Gov. Janet Mills

AUGUSTA, Maine — Gov. Janet Mills proposed an $8 billion two-year budget on Friday that she said would avoid raising taxes and protect reserves while providing long-term funding for Medicaid expansion and increasing spending on K-12 education by $126 million.

There are still questions about the Democratic governor’s budget, which proposes spending virtually every dollar forecast to be generated through mid-2021 and is 11 percent higher than the current budget, which passed after a government shutdown in 2017.

Mills faced early criticism from progressives for not going further to fund educational and social needs, while Republicans wondered if it set Maine up for a future tax hike.

It is only an initial step. Mills’ proposal will be worked for months by the Democratic-led Legislature before the state adopts a new budget, which must happen before the end of the fiscal year on June 30 and will require two-thirds approval from both chambers.

Speculation about the governor’s proposal has been dominated by her campaign pledge to not raise taxes on Mainers, even as legislative Democrats have signaled spending priorities after eight pent-up years under Gov. Paul LePage. The proposal she unveiled Friday offered incremental steps toward many of the priorities she laid out during the 2018 campaign.

When asked Friday if she would oppose proposed tax increases from fellow Democrats, the governor said she has “committed to no tax increase.” Mills told reporters that she was “respecting what I heard from the voters” during her campaign.

“They do not expect a tax increase. They do not want a tax increase. They want to see a fiscally responsible budget,” she said. “They also want to see more state funding for education, for health care and for public safety.”

The proposed hike in K-12 spending is $200 million short of what the liberal Maine Center for Economic Policy said would be enough to fund essential local costs at a never-met, voter-mandated threshold of 55 percent. Her budget would raise minimum teacher salaries from $30,000 to $40,000 and sets Maine on a four-year path to universal pre-K.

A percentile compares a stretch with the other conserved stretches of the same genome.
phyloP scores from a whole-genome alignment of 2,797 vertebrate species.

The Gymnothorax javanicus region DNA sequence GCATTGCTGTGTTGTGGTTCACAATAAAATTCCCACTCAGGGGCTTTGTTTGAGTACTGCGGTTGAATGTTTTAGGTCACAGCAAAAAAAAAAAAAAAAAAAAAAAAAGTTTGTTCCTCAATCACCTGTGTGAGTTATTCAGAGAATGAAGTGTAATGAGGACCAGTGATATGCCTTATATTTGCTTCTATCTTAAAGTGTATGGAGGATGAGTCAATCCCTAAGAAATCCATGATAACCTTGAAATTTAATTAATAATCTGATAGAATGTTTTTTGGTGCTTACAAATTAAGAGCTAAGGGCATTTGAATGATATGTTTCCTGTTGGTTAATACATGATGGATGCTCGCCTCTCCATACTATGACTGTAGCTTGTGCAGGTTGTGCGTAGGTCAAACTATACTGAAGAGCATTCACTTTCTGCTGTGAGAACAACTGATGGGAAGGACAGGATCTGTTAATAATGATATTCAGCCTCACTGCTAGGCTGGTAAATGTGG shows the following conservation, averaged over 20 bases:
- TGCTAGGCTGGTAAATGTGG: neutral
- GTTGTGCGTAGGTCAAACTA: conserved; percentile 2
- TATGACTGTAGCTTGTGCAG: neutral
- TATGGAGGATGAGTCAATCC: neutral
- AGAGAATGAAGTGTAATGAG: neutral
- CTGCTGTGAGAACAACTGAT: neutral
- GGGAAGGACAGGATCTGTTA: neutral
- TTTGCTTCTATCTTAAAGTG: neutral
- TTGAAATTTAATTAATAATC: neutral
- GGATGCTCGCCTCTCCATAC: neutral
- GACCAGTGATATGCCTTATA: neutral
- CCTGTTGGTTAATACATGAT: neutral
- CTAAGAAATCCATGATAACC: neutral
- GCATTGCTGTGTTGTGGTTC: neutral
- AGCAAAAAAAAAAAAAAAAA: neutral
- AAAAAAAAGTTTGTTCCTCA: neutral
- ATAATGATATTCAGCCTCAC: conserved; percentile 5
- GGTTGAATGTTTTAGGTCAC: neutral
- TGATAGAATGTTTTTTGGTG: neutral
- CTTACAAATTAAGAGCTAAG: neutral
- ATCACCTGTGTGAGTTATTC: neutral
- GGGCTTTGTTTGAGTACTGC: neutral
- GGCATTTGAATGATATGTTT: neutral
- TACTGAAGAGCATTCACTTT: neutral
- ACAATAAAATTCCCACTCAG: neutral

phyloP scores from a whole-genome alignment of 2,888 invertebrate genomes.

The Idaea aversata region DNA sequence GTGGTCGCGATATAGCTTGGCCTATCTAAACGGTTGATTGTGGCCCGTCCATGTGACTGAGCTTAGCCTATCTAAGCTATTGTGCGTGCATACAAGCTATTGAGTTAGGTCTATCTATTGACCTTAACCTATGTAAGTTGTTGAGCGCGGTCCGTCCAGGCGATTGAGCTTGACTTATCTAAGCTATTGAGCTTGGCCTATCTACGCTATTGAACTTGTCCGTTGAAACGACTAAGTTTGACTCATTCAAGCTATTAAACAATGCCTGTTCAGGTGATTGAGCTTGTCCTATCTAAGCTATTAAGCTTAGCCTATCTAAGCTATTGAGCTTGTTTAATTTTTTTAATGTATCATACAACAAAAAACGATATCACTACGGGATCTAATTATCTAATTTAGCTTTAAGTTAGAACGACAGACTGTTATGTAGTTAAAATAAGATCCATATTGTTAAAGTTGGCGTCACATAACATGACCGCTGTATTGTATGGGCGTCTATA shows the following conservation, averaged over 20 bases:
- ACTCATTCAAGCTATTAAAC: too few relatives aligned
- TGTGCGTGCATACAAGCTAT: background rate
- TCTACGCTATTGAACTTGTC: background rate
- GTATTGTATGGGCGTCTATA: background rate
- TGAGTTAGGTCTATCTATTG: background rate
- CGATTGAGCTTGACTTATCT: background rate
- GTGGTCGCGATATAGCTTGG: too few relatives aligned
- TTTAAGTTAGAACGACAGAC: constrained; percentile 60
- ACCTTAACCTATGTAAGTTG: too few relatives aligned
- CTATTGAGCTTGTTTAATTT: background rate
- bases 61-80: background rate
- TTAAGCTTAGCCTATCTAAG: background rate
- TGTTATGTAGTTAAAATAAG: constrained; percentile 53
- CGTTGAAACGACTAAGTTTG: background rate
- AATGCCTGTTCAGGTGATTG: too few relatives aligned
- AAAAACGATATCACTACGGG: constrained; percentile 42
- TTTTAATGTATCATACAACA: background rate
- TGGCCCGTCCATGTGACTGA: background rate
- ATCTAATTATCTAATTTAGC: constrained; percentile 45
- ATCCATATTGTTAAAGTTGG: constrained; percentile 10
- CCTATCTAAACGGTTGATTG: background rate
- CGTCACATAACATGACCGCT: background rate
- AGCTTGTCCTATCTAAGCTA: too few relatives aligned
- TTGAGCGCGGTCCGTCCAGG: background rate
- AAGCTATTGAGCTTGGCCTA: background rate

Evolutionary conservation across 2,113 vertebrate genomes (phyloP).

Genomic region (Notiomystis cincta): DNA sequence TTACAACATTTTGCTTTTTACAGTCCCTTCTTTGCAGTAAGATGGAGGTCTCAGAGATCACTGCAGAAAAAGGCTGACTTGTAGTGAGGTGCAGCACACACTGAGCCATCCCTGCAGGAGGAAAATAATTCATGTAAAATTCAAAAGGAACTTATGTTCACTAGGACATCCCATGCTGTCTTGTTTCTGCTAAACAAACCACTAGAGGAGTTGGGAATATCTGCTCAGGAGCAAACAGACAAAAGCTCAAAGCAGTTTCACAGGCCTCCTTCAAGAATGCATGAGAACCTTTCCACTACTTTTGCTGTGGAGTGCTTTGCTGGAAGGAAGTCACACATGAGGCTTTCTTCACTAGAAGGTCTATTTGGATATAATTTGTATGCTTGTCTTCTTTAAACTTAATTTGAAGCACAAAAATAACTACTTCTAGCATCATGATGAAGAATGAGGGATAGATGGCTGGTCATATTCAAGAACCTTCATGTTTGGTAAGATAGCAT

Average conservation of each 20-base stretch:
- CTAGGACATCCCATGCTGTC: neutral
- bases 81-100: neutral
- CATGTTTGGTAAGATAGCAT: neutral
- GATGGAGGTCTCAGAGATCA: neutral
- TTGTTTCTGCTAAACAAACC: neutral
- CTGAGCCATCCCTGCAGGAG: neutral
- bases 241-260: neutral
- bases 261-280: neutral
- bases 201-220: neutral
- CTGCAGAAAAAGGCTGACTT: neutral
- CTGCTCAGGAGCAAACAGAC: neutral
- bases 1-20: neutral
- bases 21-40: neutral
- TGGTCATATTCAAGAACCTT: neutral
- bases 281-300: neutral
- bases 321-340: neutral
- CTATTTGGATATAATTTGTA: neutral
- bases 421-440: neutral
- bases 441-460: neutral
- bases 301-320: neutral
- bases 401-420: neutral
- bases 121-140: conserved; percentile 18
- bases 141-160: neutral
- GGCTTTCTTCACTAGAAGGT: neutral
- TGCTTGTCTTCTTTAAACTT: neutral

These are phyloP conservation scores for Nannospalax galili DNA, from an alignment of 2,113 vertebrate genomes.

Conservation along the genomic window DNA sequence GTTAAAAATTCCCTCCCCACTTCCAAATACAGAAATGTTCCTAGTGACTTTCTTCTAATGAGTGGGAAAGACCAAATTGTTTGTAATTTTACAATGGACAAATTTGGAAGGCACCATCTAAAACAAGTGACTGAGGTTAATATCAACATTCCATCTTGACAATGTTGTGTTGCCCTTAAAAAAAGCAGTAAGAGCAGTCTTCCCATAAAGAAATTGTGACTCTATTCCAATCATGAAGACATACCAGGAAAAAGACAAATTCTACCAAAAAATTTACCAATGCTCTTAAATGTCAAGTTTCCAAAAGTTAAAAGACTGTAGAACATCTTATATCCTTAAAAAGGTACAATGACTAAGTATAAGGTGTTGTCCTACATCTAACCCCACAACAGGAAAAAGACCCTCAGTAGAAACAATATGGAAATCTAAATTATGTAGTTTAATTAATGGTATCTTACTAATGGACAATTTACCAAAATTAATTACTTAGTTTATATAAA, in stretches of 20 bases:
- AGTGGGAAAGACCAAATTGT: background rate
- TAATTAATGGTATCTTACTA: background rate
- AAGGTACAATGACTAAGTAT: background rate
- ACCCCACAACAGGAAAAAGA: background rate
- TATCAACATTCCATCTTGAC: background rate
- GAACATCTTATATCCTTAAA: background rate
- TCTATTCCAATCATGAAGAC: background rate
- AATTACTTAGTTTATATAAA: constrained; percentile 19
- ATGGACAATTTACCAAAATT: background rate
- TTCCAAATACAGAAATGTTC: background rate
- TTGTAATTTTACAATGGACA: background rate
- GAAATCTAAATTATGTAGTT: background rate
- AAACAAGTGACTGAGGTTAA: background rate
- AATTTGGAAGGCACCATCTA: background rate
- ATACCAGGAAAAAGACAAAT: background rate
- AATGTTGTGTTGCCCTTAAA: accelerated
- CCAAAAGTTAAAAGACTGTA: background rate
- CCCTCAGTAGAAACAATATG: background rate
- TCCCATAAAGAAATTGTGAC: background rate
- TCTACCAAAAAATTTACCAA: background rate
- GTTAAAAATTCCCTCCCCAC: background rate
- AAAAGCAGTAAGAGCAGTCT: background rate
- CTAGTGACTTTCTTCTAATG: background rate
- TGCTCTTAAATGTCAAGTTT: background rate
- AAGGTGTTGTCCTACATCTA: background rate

It also provides $146 million in funding for Medicaid expansion. Mills fulfilled a major campaign promise on the first full day of her administration when she issued an executive order to implement voter-approved Medicaid expansion that LePage had stalled since 2017.

She began expanding coverage almost immediately, and more than 3,200 were covered under expansion by January’s end. While the state’s share of expansion is expected to cost $110 million over two years, it’s being funded now with $37 million in surplus Medicaid money.

Mills also wants to increase revenue sharing to cities and towns, raising the amount of state tax revenue shared from 2 percent to 3 percent by the last year of the budget cycle. That’s still short of the 5 percent threshold that has shorted municipalities by $700 million since the recession, according to the Maine Municipal Association.

The new governor is planning no large change in the state workforce, reduced under LePage by about 1,600 positions. Kirsten Figueroa, Mills’ budget commissioner, said Friday the head count would rise by about 100 as a result of the budget, with roughly half in public safety — including a dozen new Maine State Police troopers and sergeants.

Mills’ budget leans on revenue projections showing Maine will take in $7.9 billion during the two-year cycle and balances only after a planned transfer from this fiscal year. As drafted, it would just balance with $383,000 to spare. Maine has seen record surpluses of late and the main reserve fund had $272.9 million last year that are untouched in Mills’ proposal.

The half-measures in the budget will frustrate progressives. The Maine Center for Economic Policy advocated a budget outline that would use surpluses and a $518 million income tax hike on people making more than $100,000 to fully fund schools and other items.

Garrett Martin, the group’s executive director, said while Mills’ proposal dedicates important revenue to health care and education, it “locks in LePage-era tax policy” and Maine needs “a practical conversation about revenue” if education and tax relief programs are to be fully funded.

Legislative Democrats belied the progressive anxiety with a subdued response on Friday, with Rep. Drew Gattine, D-Westbrook, the co-chair of the Legislature’s appropriations committee, saying in a statement that the proposal “provides an excellent framework and starting point for our work ahead.”

Republicans responded Friday by saying they saw a potential calamity in spending almost all of projected revenue. Rep. Sawin Millett of Waterford, the leading Republican on the budget committee and a former budget commissioner under LePage, said the proposal will burden the committee to “bring it down to some level of reality in terms of what we can justify.”

“Are they just trying to say that us, as the minority party, has to be the bad guys and try to ratchet this back to fall within our means?” said Assistant Senate Minority Leader Jeff Timberlake, R-Turner. “We’ve got to protect the taxpayers.”

BDN writer Alex Acquisto contributed to this report.

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Michael Shepherd

Michael Shepherd joined the Bangor Daily News in 2015 after three years as a reporter at the Kennebec Journal. A Hallowell native who now lives in Augusta, he graduated from the University of Maine in...